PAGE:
(2nd in a series of posts on Lehigh University)
Nicole, Radzievich, “Take a peek at Lehigh University’s latest project: ‘Bridge West’.” Morning Call, October 11, 2018.
Gadfly attended the Planning Commission meeting described in Nicole’s article.
The only spectator.
Tickets to the Planning Commission meetings are a tad or two easier to obtain than to Dr. Phil.
To summarize: Lehigh University has embarked on a breathtaking ambitious plan to increase its national reputation by adding a 5th college to its academic roster, adding 1800 students-faculty-staff, and turning its lower (Asa Packer) campus into a walking campus. Lehigh has chosen to site new construction associated with this worthy plan on previous parking lots on lower campus, causing a loss of over 800 parking spaces. (For comparison purposes, our New St. Garage has 626 spaces, our Walnut St. Garage has 750 spaces.) That’s a lot of lost parking for a lower campus on which parking was already tight.
It was previously claimed at City meetings at which the Gadfly attended that a Lehigh comprehensive parking study showed the university could absorb that loss on its campuses (Lehigh has several campuses: Asa Packer, Mountaintop, Goodman, Southside), that is, not spilling out onto Bethlehem streets. Yet in the roll out of its “Connections” plan, Lehigh has apparently leased 150 spaces in a Northside lot at 123 W. Lehigh St. (adjacent to the Wooden Match and the entrance to Sand Island) from the Bethlehem Parking Authority.
That Northside component came as a surprise to Gadfly, who had witnessed questions about use of that lot for other purposes at other City meetings met with garbled responses. Lehigh’s contract was not acknowledged at those times. Gadfly now understands why the responses were garbled.
Parking on campus in this new “Connections” plan will cost faculty and staff $500/yr. This “Northside Commuter Lot” across the river, said to be .75 miles from Farrington Square at the lower end of the Asa Packer campus, will be free, and serviced by a bus every 10 minutes to transport users to campus. Faculty and staff will be given a $250 “signing bonus” the first year to sweeten the transition to the new more tightly monitored (spaces will be assigned) and much more expensive plan. The system is highly regimented. Gadfly, for instance, a retired Lehigh faculty member, will pay $86/yr to park on lower campus only after 4pm and weekends and will not be permitted to park during weekdays. Northside lot users who work further up campus will transfer to another bus at Farrington Square.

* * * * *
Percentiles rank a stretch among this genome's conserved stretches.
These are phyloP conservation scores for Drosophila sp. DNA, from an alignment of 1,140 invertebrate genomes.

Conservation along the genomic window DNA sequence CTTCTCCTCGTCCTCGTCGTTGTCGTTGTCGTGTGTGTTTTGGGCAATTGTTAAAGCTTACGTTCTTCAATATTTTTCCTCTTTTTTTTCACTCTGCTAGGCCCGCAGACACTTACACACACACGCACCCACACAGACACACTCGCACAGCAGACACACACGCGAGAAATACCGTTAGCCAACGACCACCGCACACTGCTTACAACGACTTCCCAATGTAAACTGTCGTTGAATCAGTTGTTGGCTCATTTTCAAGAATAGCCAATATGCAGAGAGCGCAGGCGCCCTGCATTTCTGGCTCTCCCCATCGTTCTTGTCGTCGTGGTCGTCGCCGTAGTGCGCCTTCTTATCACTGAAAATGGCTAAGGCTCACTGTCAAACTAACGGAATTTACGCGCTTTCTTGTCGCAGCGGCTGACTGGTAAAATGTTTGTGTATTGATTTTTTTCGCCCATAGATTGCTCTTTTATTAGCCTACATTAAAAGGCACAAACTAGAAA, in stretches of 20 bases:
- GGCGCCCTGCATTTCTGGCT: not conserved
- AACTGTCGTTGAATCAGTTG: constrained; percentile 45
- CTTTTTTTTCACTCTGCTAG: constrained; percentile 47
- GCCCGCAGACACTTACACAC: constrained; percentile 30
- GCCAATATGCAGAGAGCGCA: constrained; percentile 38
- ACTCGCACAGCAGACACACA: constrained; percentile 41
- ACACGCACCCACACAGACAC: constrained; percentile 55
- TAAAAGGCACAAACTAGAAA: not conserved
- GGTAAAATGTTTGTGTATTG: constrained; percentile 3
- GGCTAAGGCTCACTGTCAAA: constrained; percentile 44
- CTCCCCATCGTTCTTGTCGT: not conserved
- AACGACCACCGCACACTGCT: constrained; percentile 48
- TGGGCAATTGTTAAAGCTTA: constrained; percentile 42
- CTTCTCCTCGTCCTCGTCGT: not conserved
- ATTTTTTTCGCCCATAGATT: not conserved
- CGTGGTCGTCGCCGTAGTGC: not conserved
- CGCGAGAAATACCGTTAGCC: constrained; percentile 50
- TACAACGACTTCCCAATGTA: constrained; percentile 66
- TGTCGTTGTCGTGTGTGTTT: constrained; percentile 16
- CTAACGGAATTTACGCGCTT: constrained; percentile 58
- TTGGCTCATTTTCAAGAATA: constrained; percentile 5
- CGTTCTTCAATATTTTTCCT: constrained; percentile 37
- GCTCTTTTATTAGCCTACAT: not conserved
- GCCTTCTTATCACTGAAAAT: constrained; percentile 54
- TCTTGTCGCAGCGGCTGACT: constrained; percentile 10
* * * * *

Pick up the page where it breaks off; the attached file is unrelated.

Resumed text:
It is not clear to Gadfly whether Lehigh staff in the “Connections” plan includes workers for Sodexo or Brickman or whatever companies like that Lehigh contracts lower-level-wage work to, and probably not technically Lehigh employees any more. At the information session Gadfly attended, there was no answer to that question. It might be that many cleaning people, for instance, work at night when parking is basically unregulated, so there is no problem there. But the status of that level staffer was not clear. And needs to be.
Now why Lehigh chose to cram all this construction onto lower campus when it has acres of space elsewhere would be an obvious question to an outsider.
But there are no doubt good answers for that question, and, in any event, what Lehigh does within its perimeters and with its faculty and staff is its own business.
For Gadfly it’s that surprise appearance of the Northside commuter lot that perked up his antennae.
Gadflies ask questions.
In essence, then, Gadfly posed the two questions in his previous post to the Planning Commission:
1) If the City has some parking space needs (maybe we don’t), is it ok to be opening that [Northside] area to Lehigh?